An optimizer cost model includes cost functions to predictthe cost of operators, and formulas to evaluate the sizes ofresults. Cost functions can be expressed with respect to eitherthe total time, or the response time [18]-[19]. The total time isthe sum of all times and the response time is the elapsed timefrom the initiation to the completion of the query. The totaltime (TT) is computed as below, where TCPUis the time of aCPU instruction, TI/Othe time of a disk I/O, TMSGthe fixedtime of initiating and receiving a message, and TTRthe time ittakes to transmt a data unit from one site to another, and TDELAYthe time of waiting for the producer to deliver the first result tuples

      TT = TCPU * #insts + TI/O * #I/O + TMSG * #msgs + TTR * #bytes + TDELAY * #insts

      When the response time of the query is the objectivefunction of the optimizer, parallel local processing and parallelcommunications must also be considered. This response time(RT) is calculated as bellow:

      RT = TCPU * seq_#insts + TI/O * seq_#I/Os + TMSG * seq_#msgs +TTR * seq_#bytes+ TDELAY * seq_#insts

      Most early distributed DBMSs designed for wide areanetworks have ignored the local processing cost andconcentrate on minimizing the communication cost. Considerthe following example:

      TT = 2 * TMSG + 2*TDELAY +TTR * (x +y)

      RT = max {TMSG+TDELAY +TTR * x, TMSG+TDELAY + TTR * y }

      Where, x and y considered to be two queries processing in parallel. In parallel transferring, response time is minimized byincreasing the degree of parallel execution. This does notimply that the total time is also minimized. On contrary, it canincrease the total time, for example by having more parallellocal processing (often includes synchronization overhead and it may increase the local processing time and comprising it will increase the total time )and transmissions. Minimizing the total time implies that theutilization of the resources improves, thus increasing thesystem throughput. In practice, a compromise between thetotal and response times is desired [2]

    6. Dynamic Programming Approach

      The Dynamic Programming(DP) approach is recursively called for larger subgraph to give the solution for join graph. The Dynamic Programming (DP) process for query graph subset of TL or fewer relations, where TL represents the predetermined size limits that may be arbitrarily selected to limit the solution space. The join graph is divided into subgraphs not more than TL relation nodes [7]. Through dynamic programming we will get improved query optimization technique that can be applied immediately to any database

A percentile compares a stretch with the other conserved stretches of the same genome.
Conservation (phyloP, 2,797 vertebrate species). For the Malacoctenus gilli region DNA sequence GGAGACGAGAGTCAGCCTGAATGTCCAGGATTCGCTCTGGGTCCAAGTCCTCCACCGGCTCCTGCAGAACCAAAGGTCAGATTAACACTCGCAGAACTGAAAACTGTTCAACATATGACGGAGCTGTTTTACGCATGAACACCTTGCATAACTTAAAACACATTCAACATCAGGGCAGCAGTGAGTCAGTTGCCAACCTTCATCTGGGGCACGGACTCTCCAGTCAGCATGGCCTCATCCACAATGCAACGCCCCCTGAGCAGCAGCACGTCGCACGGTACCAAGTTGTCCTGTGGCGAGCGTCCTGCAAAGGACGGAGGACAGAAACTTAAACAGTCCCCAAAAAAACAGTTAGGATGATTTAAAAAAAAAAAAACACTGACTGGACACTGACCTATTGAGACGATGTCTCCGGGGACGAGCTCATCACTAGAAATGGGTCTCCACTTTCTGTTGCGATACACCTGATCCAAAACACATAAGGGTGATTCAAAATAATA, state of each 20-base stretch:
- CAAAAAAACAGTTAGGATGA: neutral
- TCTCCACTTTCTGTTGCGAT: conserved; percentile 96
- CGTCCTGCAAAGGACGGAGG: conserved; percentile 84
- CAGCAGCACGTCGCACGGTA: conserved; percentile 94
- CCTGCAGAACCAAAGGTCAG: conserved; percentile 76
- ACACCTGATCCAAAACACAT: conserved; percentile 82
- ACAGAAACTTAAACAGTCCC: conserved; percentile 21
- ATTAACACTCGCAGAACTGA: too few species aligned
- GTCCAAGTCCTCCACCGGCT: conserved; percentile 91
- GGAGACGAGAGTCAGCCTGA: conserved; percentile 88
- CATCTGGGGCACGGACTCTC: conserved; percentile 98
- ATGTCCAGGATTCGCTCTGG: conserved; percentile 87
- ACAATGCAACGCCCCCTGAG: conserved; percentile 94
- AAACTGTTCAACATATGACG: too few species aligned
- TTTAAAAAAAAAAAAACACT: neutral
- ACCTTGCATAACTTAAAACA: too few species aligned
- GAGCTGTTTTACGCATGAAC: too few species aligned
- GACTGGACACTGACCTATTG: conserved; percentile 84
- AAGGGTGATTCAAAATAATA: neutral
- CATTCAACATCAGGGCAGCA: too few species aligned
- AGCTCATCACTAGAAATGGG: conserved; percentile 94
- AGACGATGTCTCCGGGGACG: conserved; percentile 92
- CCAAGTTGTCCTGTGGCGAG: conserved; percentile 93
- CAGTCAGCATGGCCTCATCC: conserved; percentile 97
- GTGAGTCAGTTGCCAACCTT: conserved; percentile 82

The following conventions are used in describing algorithm:

      • sc: candidate set of plans;

      • S [i, j]: either empty set, representing no solutionfor the cost value j; or set of candidate setof plans obtained by using plans from the set {1, 2, . . ., i} and containing exactly one plan foreach query with a total cost j (that is, if S [i, j] is not empty, its sets represent solutions with cost jfor all queries from 1 up to the query of a plan pi);

      • PSi: starting plan number for the query qi(that is,plans from PSito PSi+ Pibelongs to query qi);

      • Cost (sc: candidate set of plans): summation of thecosts of the tasks in the tasks set obtained from theunion of the tasks of the plans (task sets) in sc.

      Candidate sets are obtained by adding new plans topreviously obtained candidate sets. The recurrence relationfor candidate sets S [i, j ] is as follows:

      S [i, j] = {sc {pi} | scsuch that cost (sc {pi})

      = j, and query number of plan i is q

      and, scS [plans of previous query (PSq1 to PSq1), potentially usefulcosts (j Cito j)].

      Using the inductive proof technique with an inductionon cost values from 0 to C and query numbersfrom 0 to Q, the correctness of the above recurrencerelation can easily be shown. The proof is based onthe following argument: if up to a certain cost value c,for queries from 1 to q 1, all plan sets includingone plan for each query are known, then, these plansets can be extended with a plan for query q, producingcost values c, c + 1, . . . such that the cost valuesare calculated.